#88401  by Willum
 Sun Oct 24, 2010 8:06 pm
I'm having a bit of trouble with the odd chord change rhythms, mainly the first and third lines in the chorus. Anyone have any advice on this?
 #88408  by hogan
 Mon Oct 25, 2010 6:37 am
D chord for 3 beats
c#m for 2 beats
A for 5 beats
Em for 2
C for 2
A for 2

then back to
D for 2 beats
c#m for 1 beat
A for 1 beat
Em > A

G /D /A /
"going back home.../turning around .../ better by me... etc
 #88410  by strumminsix
 Mon Oct 25, 2010 6:43 am
hogan wrote:D chord for 3 beats
c#m for 2 beats
A for 5 beats
Em for 2
C for 2
A for 2

then back to
D for 2 beats
c#m for 1 beat
A for 1 beat
Em > A

G /D /A /
"going back home.../turning around .../ better by me... etc
^This^

One thing, for the Bobby and Phil players... "C for 2, A for 2" the back beat of the second beat on the A has a B. It's simple and passing and can easily be missed.
 #88413  by jeffm725
 Mon Oct 25, 2010 7:20 am
strumminsix wrote:
hogan wrote:D chord for 3 beats
c#m for 2 beats
A for 5 beats
Em for 2
C for 2
A for 2

then back to
D for 2 beats
c#m for 1 beat
A for 1 beat
Em > A

G /D /A /
"going back home.../turning around .../ better by me... etc
^This^

One thing, for the Bobby and Phil players... "C for 2, A for 2" the back beat of the second beat on the A has a B. It's simple and passing and can easily be missed.
\


this is a nitpicky thing,{{removed pointless comment by self}} "C for 2, A for 2".... because that only applies to the first two verses. The 3rd verse pacing of the C to A change is different. On the 3rd Verse the switch to the A off the C is more of an accented "hit" rather than "C for 2, A for 2".

The devil is in the details.........
Last edited by jeffm725 on Mon Oct 25, 2010 11:13 am, edited 1 time in total.
 #88418  by hogan
 Mon Oct 25, 2010 9:03 am
jeffm725 wrote:
strumminsix wrote:
hogan wrote:D chord for 3 beats
c#m for 2 beats
A for 5 beats
Em for 2
C for 2
A for 2

then back to
D for 2 beats
c#m for 1 beat
A for 1 beat
Em > A

G /D /A /
"going back home.../turning around .../ better by me... etc
^This^

One thing, for the Bobby and Phil players... "C for 2, A for 2" the back beat of the second beat on the A has a B. It's simple and passing and can easily be missed.
\


this is a nitpicky thing, but another thing I look for when playing this with someone is to see just how much time they put into really learning the song is seeing how they do the aformentioned "C for 2, A for 2".... because that only applies to the first two verses. The 3rd verse pacing of the C to A change is different. On the 3rd Verse the switch to the A off the C is more of an accented "hit" rather than "C for 2, A for 2".

The devil is in the details.........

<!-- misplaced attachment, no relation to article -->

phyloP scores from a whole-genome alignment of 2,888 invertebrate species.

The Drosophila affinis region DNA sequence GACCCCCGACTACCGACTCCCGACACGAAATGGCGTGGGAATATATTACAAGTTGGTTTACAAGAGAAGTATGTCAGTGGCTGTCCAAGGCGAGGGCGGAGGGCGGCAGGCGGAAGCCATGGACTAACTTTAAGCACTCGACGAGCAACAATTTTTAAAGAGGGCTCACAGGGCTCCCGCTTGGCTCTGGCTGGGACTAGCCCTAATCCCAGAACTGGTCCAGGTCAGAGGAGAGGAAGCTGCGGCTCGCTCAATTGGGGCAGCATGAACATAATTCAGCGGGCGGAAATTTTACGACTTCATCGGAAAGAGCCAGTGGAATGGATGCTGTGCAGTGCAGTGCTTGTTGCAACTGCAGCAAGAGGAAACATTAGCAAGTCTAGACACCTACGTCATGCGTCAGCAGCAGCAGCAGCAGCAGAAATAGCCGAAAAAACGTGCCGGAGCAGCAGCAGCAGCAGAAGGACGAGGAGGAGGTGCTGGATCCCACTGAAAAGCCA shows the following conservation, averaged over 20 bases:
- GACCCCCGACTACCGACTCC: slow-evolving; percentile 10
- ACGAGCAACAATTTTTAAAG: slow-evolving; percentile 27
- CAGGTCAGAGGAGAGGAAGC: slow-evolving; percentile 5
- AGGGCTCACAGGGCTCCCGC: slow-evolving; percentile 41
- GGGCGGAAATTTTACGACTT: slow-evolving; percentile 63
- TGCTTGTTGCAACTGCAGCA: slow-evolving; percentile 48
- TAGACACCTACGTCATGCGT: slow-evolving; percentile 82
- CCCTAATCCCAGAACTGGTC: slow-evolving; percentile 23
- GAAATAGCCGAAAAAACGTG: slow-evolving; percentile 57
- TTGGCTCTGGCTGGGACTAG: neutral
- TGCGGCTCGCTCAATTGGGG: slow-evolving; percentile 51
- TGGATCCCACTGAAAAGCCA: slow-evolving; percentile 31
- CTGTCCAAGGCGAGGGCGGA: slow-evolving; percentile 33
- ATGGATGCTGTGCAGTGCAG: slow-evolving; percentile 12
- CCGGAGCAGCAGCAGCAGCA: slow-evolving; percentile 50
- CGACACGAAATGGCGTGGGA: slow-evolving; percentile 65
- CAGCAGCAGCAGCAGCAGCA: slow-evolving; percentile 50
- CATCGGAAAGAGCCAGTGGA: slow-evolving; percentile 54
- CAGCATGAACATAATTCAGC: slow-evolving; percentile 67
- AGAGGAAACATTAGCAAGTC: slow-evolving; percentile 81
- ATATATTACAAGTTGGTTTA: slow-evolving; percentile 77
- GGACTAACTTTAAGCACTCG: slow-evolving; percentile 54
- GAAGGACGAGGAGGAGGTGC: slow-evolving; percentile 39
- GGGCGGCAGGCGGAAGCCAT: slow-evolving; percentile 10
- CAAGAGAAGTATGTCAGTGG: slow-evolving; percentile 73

I can't tell from your post if you're breaking my balls or if I'm just reading too much into it. Your first line seems a bit like you're calling me out for being lazy or unlearned. You're right the 3rd time through is, what a I call a "hard" or deliberate C to A.
 #88435  by jeffm725
 Mon Oct 25, 2010 11:08 am
Hogan,



..i could see how you infer some ball breaking there....... but not what I meant at all !!! (not that i dont mind busting balls from time to time or have mine busted in return :-) ) .....I gotta learn how to work this internet message board doohickey a little better in regards to translating intent :?

I dont even know what my point was with that!!!!!! but it certainly wasnt supposed to convey the message that it obviously did. I ahve Nothing but respect for everyone on this thread in specific and the board in general. Certainly have learned much more from you guys than I have given back!
 #88479  by jeffm725
 Tue Oct 26, 2010 5:18 am
Willum wrote:I've got the beats down, but I'm having trouble syncing up the vocals with it, specifically the "Keeps on Pouring in" part
Willum it IS tough. There is no secret to getting it down other than practice,practice,practice. I would recommend playing it and singing it while listening to your favorite version and just doing it over and over until it becomes second nature. It is tough because the vocal meter and chord meter are independant of each other. Another technique would be break them down separately. Play the chord figure alone until it is ingrained into your muscle memory and you are not thinking about the rhythm at all. Then do the same with the vocal part. After both are automatic, put them together.

What is most likely happening right now is your brain is locking in on one rhythm. So when you start singing you are defaulting to the rhythm of the chords.

It needs to be like a good piano player where the left hand and right hand work totally independant of what the other is doing rhythmically.

It is not easy.
 #88481  by strumminsix
 Tue Oct 26, 2010 5:38 am
It's like rubbing your belly in a circle and patting your head.

It can be done easily if you do both without thinking about them.

It can be done simply if you do one without thinking while concentrating on the other.

But you cannot concentrate on both :)
 #133843  by zambiland
 Mon Nov 04, 2013 1:54 pm
hogan wrote:
I can't tell from your post if you're breaking my balls or if I'm just reading too much into it. Your first line seems a bit like you're calling me out for being lazy or unlearned. You're right the 3rd time through is, what a I call a "hard" or deliberate C to A.
For those of us with a more conventional musical education (not that it's better or anything, there are just conventions), it's called an anticipation. In Nashville, they call it a push. It means that the chord change comes on the 8th note previous to the downbeat (or any beat, really).

Definitely on the third time only.


I love playing this song!